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Communicating in the Wilderness

TrafficSwarm member since August 2011

 

When trekking into the wilderness for hunting, fishing, hiking, boating or cycling in all kinds of weather, communication in the wilderness is a matter of survival, as well as convenience.  Communications should begin before even leaving home.  In fact, our first two communications tips do not even require equipment or gadgets. 

 

 

 

"Make sure that somebody knows when you leave, when you expect to return.  Provide as much information about your route as possible and ultimate destination.

 

 

 

Things can happen.  Rocks can fall on your head while hiking.  Boats can tip over while

 

fishing.  Firearms can malfunction while hunting.  Somebody needs to know that you are late in arriving...and where to send search parties to go hunting for you.  This is also good advice even if you are just driving in inclement weather.

 

 

 

The second tip is really a no-brainer.  Never head into the wilderness alone.  Just as one should never go swimming without a swimming buddy, nor should one go long-distance cycling or hiking, nor hunting, camping or fishing in a remote area without a buddy. 

 

 

 

Here is another report, this one from the New York State Department of Environmental Conservation about a fall from a tree stand: "The subject had no communications equipment with him. No phone or radio. If the subject had left word of where he would be and approximate hour of return, a response may have been quicker. Cause of Death: The subject suffered a broken shoulder, multiple broken ribs on one side, a punctured lung, and a punctured spleen."

 

 

 

Assuming you are still conscious, it helps to have some communications equipment while out hunting, fishing or camping.  Of course, there is the ever popular cell phone, which brings instant communications to almost everywhere in the world.  Except maybe your wilderness trek.

 

 

 

But there are many places where cell phone range covers your fishing lake or hunting woods.  The best part about a cell phone is that, even in the wilderness, you can have utterly normal conversations with pretty well anybody, if you want to.  You could always turn it off if you don’t want anyone to call you.

 

 

 

With a cell phone you can even catch up on your email while crouching in your tent or scaling a cliff, with an email to phone service.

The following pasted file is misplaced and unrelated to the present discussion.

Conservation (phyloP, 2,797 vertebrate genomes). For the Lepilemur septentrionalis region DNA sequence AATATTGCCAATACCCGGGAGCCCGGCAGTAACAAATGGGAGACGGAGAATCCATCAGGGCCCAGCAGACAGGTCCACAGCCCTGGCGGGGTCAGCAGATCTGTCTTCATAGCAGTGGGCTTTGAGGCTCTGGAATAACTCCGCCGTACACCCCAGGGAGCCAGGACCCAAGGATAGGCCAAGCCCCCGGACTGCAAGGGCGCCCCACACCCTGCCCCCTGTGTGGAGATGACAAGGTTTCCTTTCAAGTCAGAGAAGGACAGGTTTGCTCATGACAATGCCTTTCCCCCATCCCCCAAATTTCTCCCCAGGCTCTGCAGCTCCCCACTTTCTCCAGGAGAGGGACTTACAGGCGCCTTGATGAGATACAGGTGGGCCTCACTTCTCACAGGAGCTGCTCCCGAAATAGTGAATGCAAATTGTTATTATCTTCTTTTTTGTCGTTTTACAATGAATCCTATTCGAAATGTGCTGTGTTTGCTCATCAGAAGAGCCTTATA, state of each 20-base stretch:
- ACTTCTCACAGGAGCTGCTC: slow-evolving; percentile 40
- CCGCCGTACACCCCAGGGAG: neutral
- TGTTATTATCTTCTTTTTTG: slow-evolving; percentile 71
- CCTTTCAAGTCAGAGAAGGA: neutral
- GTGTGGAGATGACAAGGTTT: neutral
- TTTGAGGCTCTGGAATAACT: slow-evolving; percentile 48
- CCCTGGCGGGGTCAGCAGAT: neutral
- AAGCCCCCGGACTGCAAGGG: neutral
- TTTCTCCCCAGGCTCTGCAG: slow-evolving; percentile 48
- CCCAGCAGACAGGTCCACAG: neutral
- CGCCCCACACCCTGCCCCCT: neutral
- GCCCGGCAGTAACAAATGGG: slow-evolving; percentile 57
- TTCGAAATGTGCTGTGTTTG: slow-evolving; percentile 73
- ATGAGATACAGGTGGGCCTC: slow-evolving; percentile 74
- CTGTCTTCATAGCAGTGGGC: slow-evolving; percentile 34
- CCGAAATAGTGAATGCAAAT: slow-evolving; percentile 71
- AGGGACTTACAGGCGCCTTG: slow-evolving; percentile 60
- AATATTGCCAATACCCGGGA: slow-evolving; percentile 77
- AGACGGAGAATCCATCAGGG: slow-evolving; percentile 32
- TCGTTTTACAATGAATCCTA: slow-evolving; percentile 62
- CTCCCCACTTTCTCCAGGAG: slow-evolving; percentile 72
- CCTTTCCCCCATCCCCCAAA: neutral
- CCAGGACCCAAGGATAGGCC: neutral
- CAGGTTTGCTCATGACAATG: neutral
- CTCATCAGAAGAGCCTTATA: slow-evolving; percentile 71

A two-way radio is a much surer piece of equipment, because it does not depend on the

 

cellular phone network to connect.  The downside is that you get to speak to a much narrower range of people: other two-way radio owners.

 

 

 

Before you leave on any outdoors trip, it is wise to check the weather forecast.  But the weather forecast can change quickly, so a cell phone or radio serves another purpose.  Of course, you could just have someone email the weather forecast to you on your cell phone.

 

 

 

Another piece of hunting equipment – keeping a very loud whistle hanging from your neck.  If you are trapped under a tree, pinned down by a boulder, or wrestling a grizzly bear, you might not have the reach or the attention span to dial a number.  If anybody is within earshot, they will come running...if not to help you, at least to capture the scene for some interesting home videos.

 

 

 

Our final tip might seem obvious, but make sure you know where to call.  Have the emergency number taped to the back of the cell phone and make sure you know what frequency to call for help on the two-way radio.  Don’t put in on a sticky note that can get lost or damaged in the weather.

 

 

 

Now you are prepared to go out into the wild and communicate.  Make sure to prepare, to have the right hunting equipment or fishing gear for communicating, and know how to use them in an emergency.  I am sure the animals will not mind a ringing cell phone if you are injured.

Article written by Tom Groves, owner of Outdoor World US, http://www.outdoorworldus.com.

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